Point Clear, Alabama Essay

1329 words - 5 pages when he damned the torpedoes and ordered his ships “full speed ahead.” Today, the Gunnison House still recognizes Point Clear’s role in the War between the Sates with a brass plate that covers a shell hole with an inscription reading “Compliments of Admiral Farragut” (Sulzby). Also, east of the Point Clear Hotel in the Point Clear Cemetery lay the graves of Confederate soldiers who were treated at the Hotel and died in Point Clear during the

Hall Vs Fischer

1058 words - 4 pages judgments aside while he was on a mountain, or a climb. "He had developed a reputation for a harrowing, damn-the-torpedoes approach to ascent" that sometimes caused him to get hurt or become close to near death experiences (p.66). Scott Fischer, on at least two occasions while rock climbing had crashed into the ground from more than 80 feet up (p.67); while he was a junior climber he fell 100 feet racing two expert climbers up the ice at Bridal Veil

A Change of Tides in America's Greatest War

2240 words - 9 pages Aubrey W. Fitch commanded Task Force 11, the Lexington carrier, and John Frank Fletcher was commander of Task Force 17, the Yorktown carrier. Even though they were outnumbered four carriers to three, Nimitz’ decision to take the offensive was a symbol of the new American spirit. This spirit could be seen in Admiral Halsey, whose style could be phrased as "full speed ahead, commence firing" (Shankar). Admiral Yamamoto expected the U.S

WWII and the Road to Midway

2680 words - 11 pages ; this lead to a much greater effectiveness than the inexperienced Americans. Technologically, Japan was also ahead of America at the outset of the war. This, partially, is due to experience and having been involved in recent wars, but the technological advantage can not be denied. Bombing squads, essential to the air-based warfare in the Pacific campaign, were capable of good torpedo strikes from the outset of the war7. Utilizing torpedoes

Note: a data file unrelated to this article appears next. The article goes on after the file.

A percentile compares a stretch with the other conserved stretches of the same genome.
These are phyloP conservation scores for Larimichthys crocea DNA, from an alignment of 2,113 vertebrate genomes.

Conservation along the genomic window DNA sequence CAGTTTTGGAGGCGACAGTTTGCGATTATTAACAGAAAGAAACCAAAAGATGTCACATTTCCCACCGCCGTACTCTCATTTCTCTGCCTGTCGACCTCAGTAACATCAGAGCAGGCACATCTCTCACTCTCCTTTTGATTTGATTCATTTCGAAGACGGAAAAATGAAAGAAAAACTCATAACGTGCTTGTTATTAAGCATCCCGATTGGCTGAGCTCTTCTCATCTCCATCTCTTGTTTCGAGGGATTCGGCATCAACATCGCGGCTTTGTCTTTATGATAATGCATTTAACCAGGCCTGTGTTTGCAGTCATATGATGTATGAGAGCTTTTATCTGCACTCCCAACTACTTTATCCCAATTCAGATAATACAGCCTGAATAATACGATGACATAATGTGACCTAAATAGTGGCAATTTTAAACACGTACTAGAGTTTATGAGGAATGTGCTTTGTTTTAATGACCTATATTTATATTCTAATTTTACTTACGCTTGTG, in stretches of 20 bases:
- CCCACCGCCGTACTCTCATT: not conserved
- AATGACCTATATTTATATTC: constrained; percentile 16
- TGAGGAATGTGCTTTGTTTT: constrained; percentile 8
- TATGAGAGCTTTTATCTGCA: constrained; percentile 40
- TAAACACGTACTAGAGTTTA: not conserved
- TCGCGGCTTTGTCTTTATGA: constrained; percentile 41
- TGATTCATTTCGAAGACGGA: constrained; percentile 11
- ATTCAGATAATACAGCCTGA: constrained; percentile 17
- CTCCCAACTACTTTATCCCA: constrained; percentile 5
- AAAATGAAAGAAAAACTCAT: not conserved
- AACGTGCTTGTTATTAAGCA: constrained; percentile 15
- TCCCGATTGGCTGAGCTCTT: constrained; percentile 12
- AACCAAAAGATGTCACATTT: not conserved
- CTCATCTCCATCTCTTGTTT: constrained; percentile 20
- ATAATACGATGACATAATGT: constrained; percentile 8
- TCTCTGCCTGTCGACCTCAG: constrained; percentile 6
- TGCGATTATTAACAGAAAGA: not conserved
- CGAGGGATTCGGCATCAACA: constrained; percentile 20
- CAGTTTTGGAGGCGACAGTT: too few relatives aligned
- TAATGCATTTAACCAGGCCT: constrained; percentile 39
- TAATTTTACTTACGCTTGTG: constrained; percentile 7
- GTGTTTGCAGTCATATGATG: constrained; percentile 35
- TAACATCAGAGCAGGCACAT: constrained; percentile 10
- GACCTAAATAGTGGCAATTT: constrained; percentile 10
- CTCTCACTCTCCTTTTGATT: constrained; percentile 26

Women Who Made an Impact During the Civil War

987 words - 4 pages materialize at field hospitals at midnight with a wagon full of supplies carried by a four-mule pack. She would shadow the cannon and travel all night pulling ahead of other medical units. Clara eventually accomplished managing the Office of Correspondence with Friends of the Missing Men of the United States Army and controlled it out of her rooms in Washington for four years. Her assistants acquired and responded to over 63,000 letters, and

Failure at Pearl Harbor

2396 words - 10 pages attack, gave the American’s a giant lead on what was to come. As quoted in Kobayashi’s repository, “Many Washington officers saw it as the most significant warning to the theater commanders and a clear signal for a full alert.” The Americans sadly chose to neglect this lead due to what they thought to be an unreliable source. That assumption, being very understandable, this non-trustworthy but accurate message put the Americans ahead of the game

the Kursk

2181 words - 9 pages duration cruises (capable of 60 day cruises), the Kursk carried two OK-650b nuclear reactors, generating steam for the propulsion of two seven blade propellers. Kursk had a top speed of 32knots submerged and 16knots surfaced and carried an assortment of torpedoes and cruise missiles, some capable of carrying nuclear warheads.7 Vladimir Putin of the Russian political party Unity is sworn in May of 2000.8 Shortly there after Russian Naval exercises

HMAS SYDNEY